YGAM launches training programme at the University of Birmingham


The University of Birmingham has adopted the delivery of a new training programme, lauded as “the first of its kind in the UK,” to provide insight into the world of gaming and gambling related harms amongst students.

The ‘Gambling and Gaming Awareness’ course, delivered by the Young Gamers & Gamblers Education Trust, has been welcomed as part of the Wellbeing Development Programme at the facility. 

This intends to provide staff with an insight and understanding of both gambling and gaming, as well as exploring, via research and data, the associated risks that young adults are vulnerable to. 

The training, which also teaches university staff to spot the signs of students who may be struggling, was delivered to the University of Birmingham as a first step in YGAM’s plans to roll out this programme and offer the training to universities across the UK.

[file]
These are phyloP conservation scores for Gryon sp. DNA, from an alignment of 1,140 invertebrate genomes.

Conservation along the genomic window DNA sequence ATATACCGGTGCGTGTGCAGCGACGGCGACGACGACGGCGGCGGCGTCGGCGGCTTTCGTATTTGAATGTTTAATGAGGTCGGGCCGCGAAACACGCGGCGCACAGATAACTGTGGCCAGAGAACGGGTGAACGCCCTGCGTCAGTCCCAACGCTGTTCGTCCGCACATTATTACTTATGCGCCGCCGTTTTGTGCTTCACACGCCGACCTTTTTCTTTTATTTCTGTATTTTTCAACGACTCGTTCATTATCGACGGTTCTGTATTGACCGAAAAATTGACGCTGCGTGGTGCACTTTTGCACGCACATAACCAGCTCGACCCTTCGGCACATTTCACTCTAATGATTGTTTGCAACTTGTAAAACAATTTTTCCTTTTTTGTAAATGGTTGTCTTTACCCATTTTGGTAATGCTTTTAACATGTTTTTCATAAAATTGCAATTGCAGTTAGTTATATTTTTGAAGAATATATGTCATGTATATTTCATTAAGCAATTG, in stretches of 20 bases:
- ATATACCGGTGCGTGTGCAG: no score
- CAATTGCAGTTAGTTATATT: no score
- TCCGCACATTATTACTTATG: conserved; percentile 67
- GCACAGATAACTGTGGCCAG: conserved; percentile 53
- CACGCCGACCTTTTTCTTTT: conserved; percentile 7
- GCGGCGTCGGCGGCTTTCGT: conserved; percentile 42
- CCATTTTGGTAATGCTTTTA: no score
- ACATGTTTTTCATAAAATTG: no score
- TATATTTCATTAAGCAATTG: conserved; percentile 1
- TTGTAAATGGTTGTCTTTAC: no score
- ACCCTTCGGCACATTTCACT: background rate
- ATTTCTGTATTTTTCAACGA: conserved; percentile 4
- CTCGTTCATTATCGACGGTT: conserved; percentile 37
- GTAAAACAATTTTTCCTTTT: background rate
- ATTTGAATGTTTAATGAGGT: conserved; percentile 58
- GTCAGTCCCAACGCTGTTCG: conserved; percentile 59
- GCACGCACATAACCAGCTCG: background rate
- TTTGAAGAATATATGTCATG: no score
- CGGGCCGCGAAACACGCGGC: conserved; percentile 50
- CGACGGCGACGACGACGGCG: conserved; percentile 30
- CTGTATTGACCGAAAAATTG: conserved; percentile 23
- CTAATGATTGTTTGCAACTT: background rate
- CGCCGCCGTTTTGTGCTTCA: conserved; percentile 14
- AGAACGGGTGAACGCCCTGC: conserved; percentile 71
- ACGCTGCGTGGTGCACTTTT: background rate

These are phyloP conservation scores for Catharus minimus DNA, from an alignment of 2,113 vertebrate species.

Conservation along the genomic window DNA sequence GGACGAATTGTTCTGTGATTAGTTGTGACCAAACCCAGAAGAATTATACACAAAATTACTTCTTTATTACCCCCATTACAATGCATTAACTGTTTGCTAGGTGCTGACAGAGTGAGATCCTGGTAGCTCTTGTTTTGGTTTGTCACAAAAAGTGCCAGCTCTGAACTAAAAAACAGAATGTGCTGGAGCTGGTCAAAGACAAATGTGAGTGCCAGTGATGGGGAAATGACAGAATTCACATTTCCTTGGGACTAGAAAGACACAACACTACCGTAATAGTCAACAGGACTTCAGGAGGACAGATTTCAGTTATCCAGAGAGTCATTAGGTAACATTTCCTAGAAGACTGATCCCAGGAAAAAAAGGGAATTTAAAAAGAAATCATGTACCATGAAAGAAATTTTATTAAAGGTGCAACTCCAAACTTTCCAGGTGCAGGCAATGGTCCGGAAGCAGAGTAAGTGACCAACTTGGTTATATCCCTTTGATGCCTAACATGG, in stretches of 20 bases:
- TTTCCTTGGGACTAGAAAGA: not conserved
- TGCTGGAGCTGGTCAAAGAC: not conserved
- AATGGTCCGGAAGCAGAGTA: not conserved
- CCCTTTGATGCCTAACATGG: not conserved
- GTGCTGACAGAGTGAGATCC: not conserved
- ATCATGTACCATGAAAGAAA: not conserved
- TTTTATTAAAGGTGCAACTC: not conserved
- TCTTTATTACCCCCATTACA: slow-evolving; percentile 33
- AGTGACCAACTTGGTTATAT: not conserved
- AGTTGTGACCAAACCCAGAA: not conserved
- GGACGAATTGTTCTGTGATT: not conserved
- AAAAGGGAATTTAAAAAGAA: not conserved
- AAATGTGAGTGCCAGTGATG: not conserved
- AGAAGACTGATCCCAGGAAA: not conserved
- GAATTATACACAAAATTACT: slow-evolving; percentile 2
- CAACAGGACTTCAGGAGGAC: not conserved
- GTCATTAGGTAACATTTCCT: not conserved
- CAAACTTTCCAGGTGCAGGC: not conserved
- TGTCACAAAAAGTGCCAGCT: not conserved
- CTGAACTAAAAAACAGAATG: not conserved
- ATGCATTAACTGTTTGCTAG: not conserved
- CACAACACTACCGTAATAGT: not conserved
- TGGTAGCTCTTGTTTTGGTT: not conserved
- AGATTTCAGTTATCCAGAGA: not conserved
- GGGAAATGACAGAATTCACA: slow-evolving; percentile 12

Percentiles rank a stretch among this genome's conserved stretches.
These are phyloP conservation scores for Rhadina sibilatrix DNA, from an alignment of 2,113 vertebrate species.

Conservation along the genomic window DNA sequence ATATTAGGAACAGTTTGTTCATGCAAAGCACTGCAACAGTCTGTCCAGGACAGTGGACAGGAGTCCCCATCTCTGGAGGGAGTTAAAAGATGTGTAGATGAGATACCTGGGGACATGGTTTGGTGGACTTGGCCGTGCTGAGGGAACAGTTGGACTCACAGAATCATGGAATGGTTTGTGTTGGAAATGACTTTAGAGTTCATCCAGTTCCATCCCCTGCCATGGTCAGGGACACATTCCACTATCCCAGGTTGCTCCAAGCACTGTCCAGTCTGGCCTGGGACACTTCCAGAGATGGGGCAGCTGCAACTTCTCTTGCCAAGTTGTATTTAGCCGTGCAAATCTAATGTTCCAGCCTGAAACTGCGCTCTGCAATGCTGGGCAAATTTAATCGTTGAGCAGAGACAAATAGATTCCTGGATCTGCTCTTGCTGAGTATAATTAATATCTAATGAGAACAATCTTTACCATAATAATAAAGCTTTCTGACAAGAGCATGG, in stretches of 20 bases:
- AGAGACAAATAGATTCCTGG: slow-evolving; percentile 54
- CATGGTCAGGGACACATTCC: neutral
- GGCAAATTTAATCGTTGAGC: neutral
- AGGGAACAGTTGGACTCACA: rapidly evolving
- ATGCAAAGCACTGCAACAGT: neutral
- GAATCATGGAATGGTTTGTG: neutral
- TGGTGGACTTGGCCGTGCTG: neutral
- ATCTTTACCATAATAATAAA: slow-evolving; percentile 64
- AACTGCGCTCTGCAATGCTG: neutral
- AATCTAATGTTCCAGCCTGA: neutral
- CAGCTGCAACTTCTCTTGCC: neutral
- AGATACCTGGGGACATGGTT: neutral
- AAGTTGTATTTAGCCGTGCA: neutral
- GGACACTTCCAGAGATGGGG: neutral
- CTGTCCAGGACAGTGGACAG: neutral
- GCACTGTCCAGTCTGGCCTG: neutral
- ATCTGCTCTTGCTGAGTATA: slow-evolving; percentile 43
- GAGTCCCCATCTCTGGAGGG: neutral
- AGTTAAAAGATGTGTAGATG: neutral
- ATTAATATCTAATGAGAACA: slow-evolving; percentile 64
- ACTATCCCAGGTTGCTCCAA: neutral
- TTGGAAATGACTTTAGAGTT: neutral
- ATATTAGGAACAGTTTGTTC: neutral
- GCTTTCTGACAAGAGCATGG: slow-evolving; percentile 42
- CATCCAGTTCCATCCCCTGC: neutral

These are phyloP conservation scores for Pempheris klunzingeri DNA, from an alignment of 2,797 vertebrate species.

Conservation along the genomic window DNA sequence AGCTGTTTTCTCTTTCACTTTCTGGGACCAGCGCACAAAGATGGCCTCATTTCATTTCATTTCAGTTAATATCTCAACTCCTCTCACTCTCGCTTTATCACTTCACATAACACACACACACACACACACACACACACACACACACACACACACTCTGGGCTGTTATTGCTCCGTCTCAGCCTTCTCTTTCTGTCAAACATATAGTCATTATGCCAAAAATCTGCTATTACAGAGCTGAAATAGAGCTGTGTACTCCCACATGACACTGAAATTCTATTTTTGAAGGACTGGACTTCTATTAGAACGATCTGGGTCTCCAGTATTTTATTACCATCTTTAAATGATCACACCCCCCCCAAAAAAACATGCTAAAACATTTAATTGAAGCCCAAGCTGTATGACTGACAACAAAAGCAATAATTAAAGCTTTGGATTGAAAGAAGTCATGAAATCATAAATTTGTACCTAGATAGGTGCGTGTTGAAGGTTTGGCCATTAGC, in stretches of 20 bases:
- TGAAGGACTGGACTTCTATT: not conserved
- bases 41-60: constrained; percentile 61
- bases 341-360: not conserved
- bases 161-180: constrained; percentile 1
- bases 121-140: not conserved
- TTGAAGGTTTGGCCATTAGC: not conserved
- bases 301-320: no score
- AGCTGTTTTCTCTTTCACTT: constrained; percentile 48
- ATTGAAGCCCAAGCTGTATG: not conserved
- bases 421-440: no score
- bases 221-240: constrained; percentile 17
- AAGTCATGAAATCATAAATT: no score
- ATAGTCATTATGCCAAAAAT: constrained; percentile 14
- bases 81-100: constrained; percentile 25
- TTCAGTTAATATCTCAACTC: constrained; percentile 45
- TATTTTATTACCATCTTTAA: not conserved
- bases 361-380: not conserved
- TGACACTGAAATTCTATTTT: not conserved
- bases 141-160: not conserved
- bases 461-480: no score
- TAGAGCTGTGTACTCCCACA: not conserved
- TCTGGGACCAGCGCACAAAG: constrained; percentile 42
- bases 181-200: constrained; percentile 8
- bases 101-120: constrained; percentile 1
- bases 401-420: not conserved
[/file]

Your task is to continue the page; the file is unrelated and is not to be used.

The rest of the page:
Pete Woodward, head of YGAM’s University and Student Engagement Programme, delivered the new training to staff at the University of Birmingham over two separate sessions. 

“I am so pleased that the University of Birmingham were able to help us kickstart this exciting new journey, where we will see this first-of-its-kind training offered to university staff across the country,” he commented. 

“The team were engaged and genuinely interested throughout and I am confident that now they have the knowledge, understanding and resources to support their students, the university will become a shining example of an institution that takes both gaming and gambling related harms and the welfare of its students seriously.”

The training has been delivered to over 50 key members of staff responsible for supporting the mental health and wellbeing of the student population at the University of Birmingham.

James Mason, student wellbeing and partnerships officer at the University of Birmingham, said: “The session delivered by YGAM was highly interactive and engaging and allowed the delegates the opportunity to discuss the subjects in a safe and secure setting with lots of opportunities to ask questions and talk about real life examples, which all made for a really enjoyable and informative course. We have received lots of positive feedback from colleagues who attended the sessions.”